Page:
A Double-Blind, Randomized, Placebo-Controlled Trial of Fluoxetine in Patients With Intermittent Explosive Disorder

Clinical Neuroscience & Psychopharmacology Research Unit, Department of Psychiatry, University of Chicago, Chicago, IL 60637, USA.
The Journal of Clinical Psychiatry (Impact Factor: 5.14). 05/2009; 70(5):653-62. DOI: 10.4088/JCP.08m04150
Source: PubMed

ABSTRACT Intermittent explosive disorder (IED) is a disorder of impulsive aggression that affects as many as 7.3% of the U.S. population during some period of life. Since central serotonergic (5-HT) system dysfunction is related to impulsive aggressive behavior, pharmacologic enhancement of 5-HT activity should reduce impulsive aggressive behavior in individuals with IED.
A double-blind, randomized, placebo-controlled trial of the selective 5-HT uptake inhibitor fluoxetine was conducted in 100 individuals with IED (research diagnostic criteria) and current histories of impulsive aggressive behavior. The primary efficacy measure was the aggression score from the Overt Aggression Scale-Modified (OAS-M) for Outpatient Use. Secondary efficacy measures included the irritability score from the OAS-M and the Clinical Global Impressions-Improvement scale (CGI-I) score. The study took place between July 1990 and July 1999.
Fluoxetine treatment resulted in a sustained reduction in OAS-M aggression, and OAS-M irritability scores, apparent as early as week 2 (p < .01 for aggression and p < .001 for irritability at endpoint). Fluoxetine was also superior to placebo in the proportion of responders on the CGI-I (p < .001). Closer examination of the data revealed that full or partial remission of impulsive aggressive behaviors, as reflected by the A criteria for IED, occurred in 46% of fluoxetine-treated subjects. Fluoxetine did not exert an antidepressant or antianxiety effect, and its effects on impulsive aggression were not influenced by presence of current symptoms of depression or anxiety.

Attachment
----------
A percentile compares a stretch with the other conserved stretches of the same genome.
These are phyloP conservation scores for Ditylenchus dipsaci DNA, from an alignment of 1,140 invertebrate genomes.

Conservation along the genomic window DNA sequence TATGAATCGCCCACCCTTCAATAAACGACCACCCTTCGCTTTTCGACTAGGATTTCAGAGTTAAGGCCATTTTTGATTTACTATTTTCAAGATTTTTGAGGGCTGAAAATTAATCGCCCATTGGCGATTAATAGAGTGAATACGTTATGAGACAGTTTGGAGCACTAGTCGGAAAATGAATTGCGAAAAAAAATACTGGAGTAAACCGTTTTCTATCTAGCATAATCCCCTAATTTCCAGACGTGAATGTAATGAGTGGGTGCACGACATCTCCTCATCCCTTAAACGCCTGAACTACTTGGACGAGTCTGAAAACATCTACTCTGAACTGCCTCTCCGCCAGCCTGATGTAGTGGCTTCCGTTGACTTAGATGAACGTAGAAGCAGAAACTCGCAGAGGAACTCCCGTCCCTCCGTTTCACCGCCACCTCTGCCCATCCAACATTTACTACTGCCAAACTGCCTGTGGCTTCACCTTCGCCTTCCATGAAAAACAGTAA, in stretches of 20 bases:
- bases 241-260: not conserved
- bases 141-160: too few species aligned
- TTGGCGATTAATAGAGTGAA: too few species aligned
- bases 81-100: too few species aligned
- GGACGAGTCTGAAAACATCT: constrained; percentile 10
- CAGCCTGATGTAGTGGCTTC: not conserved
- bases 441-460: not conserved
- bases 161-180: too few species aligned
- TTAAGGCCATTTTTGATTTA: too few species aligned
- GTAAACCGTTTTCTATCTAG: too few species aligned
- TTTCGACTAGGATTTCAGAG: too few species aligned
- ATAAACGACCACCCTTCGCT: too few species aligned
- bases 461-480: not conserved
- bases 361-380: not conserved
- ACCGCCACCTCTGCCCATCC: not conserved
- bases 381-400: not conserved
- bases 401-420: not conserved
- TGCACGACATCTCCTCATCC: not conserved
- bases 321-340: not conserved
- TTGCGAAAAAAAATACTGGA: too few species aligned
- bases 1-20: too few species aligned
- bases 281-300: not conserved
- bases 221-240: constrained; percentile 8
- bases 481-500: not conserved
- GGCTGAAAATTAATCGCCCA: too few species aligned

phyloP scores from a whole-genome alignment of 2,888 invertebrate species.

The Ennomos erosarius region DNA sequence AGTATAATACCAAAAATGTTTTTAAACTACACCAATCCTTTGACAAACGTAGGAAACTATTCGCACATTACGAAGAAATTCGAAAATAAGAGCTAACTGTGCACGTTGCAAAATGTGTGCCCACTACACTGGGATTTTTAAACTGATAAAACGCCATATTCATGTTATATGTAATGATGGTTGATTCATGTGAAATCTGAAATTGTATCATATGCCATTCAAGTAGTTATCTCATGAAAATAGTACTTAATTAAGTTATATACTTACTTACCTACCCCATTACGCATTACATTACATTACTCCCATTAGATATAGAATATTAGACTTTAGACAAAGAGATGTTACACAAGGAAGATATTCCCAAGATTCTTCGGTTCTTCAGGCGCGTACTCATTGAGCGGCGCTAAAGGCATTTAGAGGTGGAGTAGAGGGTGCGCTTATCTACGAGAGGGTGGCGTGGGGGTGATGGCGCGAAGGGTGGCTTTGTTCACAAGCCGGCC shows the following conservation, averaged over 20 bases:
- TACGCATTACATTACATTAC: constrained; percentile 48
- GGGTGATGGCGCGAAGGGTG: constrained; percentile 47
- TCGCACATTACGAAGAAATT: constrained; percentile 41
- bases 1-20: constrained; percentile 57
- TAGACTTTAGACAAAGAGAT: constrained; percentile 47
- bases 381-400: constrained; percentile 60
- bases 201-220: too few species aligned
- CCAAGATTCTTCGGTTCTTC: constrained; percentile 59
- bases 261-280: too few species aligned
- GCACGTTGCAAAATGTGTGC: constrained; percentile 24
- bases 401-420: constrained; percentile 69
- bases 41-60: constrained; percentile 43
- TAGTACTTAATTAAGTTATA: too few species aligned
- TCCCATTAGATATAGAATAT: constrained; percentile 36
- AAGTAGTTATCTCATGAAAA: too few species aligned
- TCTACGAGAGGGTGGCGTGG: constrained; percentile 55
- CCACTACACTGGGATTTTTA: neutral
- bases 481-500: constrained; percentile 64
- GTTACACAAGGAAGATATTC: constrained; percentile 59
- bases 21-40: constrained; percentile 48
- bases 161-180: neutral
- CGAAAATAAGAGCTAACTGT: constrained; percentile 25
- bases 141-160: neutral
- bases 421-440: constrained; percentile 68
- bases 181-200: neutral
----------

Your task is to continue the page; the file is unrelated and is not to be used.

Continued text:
Fluoxetine treatment has a clear antiaggressive effect in impulsive aggressive individuals with IED. However, while fluoxetine's antiaggressive effects appear robust, they lead to full or partial remission of IED in less than 50% of subjects treated with fluoxetine.

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    • "Furthermore, S allele carriers for the 5-HTT promoter region polymorphism (5-HTTPLR) tend to be more aggressive (Aluja et al., 2009; Payer et al., 2012) and have lower 5-HTT availability in 5-HTT rich brain regions (Willeit and Praschak-Rieder, 2010). Serotonin-specific reuptake inhibitors (SSRIs) are effective for reduction of impulsive aggression (Coccaro et al., 2009), and this effect depends on genotype of the 5-HTT (L/L homozygotes respond better than S allele carriers) (Silva et al., 2010), highlighting the importance of individual differences. Despite burgeoning evidence on the importance of the 5-HTT in impulsive aggression, few studies have investigated its in vivo distribution in the brains of patients with IED-IR. "
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    • "In humans, low serotonergic functioning has been associated with antisociality, impulsivity, and hostile aggression towards the self and others [9]–[12]. Manipulation studies have shown that decreased serotonin levels can increase hostility and aggression, while increased serotonergic functioning can decrease hostility and aggression [13]–[21]. "
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